It’s been over three years since I wrote my first post here. This column started as a creative outlet for my writer’s soul, as I tackled the confines of academic science writing.
I also saw it as a way to champion my new career. When I wrote my first post, I had encountered many people, including family and friends, who were genuinely puzzled over what I actually ‘do’.
I remember my stint in the unemployment queue during the fiscal fiasco. “I’m an ecologist”, I said to the government careers adviser.
She looked at me blankly and replied “Sorry, a what? How do you spell that?”
Invention of the word ‘ecology’ is credited to the German scientist Haeckel in the 1860s, and as a science it didn’t really become widely-accepted in the scholarly realm until the mid-20th century (sadly it’s still considered a ‘minor’ science in some circles).
The concept of ecology was hip in the 1960s and ’70s, especially amongst the activist crowd who drew attention to burgeoning issues like pollution, pesticides and global warming. Indeed, some online etymological dictionaries incorrectly define ‘ecology’ as a product of this era.
Adding to the confusion, Ecology is now associated with many non-scientific causes, philosophies, and disciplines. The word itself has been overused for decades as a defining term for organisations that could be considered a little on the ‘radical’ side, as well as in a lot of completely irrelevant industries and marketing campaigns.
So it follows that quite a lot of people, in many walks of life, don’t think that Ecology is a bona fide Science. Instead, they think it’s just another word for ‘environmental’, or a whole lot of hippy/pagan tree-hugging nonsense they don’t need to pay any attention to.
(By the way, there is absolutely nothing depraved about wanting to hug trees…if you are quite the upstanding, conventional type, but find yourself eyeing off the inviting warmth of an expansive tree girth, give in to the urge!)
Ecology is simply understanding how the Earth, and everything living on it (including us), functions…as a whole, interactive system. It is not Biology, which mostly looks at how one organism works as an isolated system, and it is not Environmental Science, which mostly considers the physical environment (geology, climate, weather, water chemistry etc.) – in fact, Ecology links these two bodies of knowledge, along with many, many others. It is a true ‘interdisciplinary’ field!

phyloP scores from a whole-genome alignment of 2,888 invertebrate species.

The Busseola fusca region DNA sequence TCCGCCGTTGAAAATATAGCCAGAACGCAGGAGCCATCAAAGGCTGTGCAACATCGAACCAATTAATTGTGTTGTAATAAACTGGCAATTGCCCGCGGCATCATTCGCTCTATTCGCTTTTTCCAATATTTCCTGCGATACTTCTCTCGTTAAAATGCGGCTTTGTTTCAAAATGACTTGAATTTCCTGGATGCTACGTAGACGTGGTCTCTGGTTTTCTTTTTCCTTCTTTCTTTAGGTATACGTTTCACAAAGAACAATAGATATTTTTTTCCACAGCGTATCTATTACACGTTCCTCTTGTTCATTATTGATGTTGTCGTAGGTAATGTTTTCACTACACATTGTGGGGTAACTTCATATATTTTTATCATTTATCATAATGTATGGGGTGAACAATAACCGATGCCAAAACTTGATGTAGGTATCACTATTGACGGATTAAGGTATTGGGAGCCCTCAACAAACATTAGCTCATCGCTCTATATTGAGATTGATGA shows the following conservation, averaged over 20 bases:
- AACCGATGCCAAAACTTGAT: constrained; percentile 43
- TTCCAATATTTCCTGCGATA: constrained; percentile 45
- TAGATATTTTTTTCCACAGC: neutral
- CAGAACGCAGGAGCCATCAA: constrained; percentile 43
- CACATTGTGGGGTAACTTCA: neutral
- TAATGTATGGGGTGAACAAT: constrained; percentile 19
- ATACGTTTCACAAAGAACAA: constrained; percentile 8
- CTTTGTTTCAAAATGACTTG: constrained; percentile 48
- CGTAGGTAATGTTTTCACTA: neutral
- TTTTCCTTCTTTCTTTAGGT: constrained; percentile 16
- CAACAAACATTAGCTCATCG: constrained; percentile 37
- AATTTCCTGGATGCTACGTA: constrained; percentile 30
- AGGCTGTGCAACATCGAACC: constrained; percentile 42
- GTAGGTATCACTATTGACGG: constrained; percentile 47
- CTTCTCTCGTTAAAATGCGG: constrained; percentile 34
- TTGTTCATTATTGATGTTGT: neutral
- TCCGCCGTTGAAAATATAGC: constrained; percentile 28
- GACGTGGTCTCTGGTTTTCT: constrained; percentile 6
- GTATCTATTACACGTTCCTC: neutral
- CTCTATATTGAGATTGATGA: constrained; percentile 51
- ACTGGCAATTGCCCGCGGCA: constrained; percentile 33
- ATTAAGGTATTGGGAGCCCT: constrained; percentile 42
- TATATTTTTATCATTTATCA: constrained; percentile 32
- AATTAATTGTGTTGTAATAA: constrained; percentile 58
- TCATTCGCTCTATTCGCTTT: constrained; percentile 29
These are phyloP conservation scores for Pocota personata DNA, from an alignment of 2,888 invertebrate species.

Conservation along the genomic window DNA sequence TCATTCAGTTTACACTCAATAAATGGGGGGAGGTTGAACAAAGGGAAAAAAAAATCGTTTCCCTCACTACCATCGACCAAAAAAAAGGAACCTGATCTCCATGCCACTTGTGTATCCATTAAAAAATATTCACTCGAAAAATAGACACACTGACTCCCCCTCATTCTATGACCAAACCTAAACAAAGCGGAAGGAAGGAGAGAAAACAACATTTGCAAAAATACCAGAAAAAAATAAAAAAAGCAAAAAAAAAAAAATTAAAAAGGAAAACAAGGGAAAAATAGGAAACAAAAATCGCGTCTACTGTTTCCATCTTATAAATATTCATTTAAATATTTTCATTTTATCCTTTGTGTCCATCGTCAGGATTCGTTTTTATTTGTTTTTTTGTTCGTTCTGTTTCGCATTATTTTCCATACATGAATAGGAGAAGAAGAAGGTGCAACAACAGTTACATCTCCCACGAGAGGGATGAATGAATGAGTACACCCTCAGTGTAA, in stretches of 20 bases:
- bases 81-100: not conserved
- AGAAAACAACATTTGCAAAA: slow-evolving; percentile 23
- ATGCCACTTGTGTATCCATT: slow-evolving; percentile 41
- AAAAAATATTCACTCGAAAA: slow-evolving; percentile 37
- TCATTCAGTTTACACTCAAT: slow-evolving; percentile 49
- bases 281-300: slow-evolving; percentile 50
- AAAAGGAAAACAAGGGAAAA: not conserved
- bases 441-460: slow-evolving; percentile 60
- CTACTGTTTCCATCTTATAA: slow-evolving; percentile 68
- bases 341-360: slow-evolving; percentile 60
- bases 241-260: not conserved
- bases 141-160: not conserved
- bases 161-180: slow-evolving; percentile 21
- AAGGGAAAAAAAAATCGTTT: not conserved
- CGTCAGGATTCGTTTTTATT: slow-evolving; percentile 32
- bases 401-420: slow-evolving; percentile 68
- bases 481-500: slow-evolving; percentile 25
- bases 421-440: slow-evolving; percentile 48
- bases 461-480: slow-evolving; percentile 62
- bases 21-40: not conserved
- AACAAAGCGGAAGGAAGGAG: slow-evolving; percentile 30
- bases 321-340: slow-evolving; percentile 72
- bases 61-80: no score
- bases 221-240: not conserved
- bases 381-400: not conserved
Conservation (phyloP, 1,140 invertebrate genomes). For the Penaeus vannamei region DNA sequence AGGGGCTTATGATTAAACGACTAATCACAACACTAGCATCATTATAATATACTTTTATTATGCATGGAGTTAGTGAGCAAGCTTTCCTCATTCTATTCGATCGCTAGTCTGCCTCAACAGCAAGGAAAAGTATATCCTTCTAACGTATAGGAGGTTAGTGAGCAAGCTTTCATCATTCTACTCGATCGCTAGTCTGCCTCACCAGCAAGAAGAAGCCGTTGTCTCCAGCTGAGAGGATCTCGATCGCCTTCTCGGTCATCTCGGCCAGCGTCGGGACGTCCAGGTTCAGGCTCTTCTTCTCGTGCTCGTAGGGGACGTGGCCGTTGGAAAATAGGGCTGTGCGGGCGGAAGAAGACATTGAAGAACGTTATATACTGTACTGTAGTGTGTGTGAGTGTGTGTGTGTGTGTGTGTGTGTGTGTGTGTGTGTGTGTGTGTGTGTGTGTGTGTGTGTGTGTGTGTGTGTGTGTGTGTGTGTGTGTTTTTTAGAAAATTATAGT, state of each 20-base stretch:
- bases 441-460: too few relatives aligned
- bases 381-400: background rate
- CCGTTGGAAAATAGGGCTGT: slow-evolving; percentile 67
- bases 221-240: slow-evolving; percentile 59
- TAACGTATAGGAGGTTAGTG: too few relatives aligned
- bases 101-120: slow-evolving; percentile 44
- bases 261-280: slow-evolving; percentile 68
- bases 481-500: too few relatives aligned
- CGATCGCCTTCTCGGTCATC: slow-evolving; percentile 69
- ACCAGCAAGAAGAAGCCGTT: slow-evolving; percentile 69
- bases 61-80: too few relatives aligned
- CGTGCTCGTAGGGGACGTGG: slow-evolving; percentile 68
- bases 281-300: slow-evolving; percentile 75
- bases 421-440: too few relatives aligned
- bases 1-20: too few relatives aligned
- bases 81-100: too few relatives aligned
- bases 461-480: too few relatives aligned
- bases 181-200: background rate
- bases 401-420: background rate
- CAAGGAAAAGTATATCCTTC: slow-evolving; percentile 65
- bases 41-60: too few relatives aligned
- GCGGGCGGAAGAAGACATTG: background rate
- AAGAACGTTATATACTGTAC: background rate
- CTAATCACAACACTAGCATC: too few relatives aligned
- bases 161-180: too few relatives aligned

Even more importantly, Ecology was recognised and appreciated long before it became a science. Aristotle, Hippocrates, Francis of Assisi, Lamarck, Darwin, Thoreau…they were all ecologists. Native Americans, pagan Celts, Vedic Indians, Islamic mystics, Australian aboriginals, even Neanderthals…they were all ecologists.
You certainly don’t have to be a scientist to understand and appreciate Ecology; just like you don’t have to be a doctor to know when you’ve got the flu. It’s as simple as looking outside the window.
Your garden bursting into bloom because it’s spring; bees foraging among the flowers, pollinating in return for food; fish dying in the local creek because someone tipped methylfluorobadstuff down the stormwater drain; the flock of geese passing overhead, on their way to the other side of the world for winter; your dog hiding under the house because there’s a storm rolling in…this is Ecology.
When you feel happy, relaxed or intuitive because you’re deep inside a forest instead of in front of a computer screen…this is Ecology.
We have more ‘knowledge’ at our fingertips today than at any other time in recorded history, yet how many of us really know the Earth and how she truly works, more than our ancestors did? We recognise every creak, groan, hidden corner and light switch in our own houses…so why don’t we understand our real home the same way?
Most pre-industrial cultures respected every atom of Nature (when they weren’t preoccupied with conquering their known world). Some modern non-western cultures still put Nature first. These people knew the meaning of every sunrise and sunset, every cloud and every tide, every leaf fall, every insect buzz and bird call. These people lived within Nature – they couldn’t afford not to understand her. Nowadays, many of us live within Manufacture and have lost touch with both our own history and the natural rhythms around us.
Still, it’s never too late to get that rhythm back! ‘Ecology’ is not a dirty word – it’s the key to our future.
© Manu Saunders 2012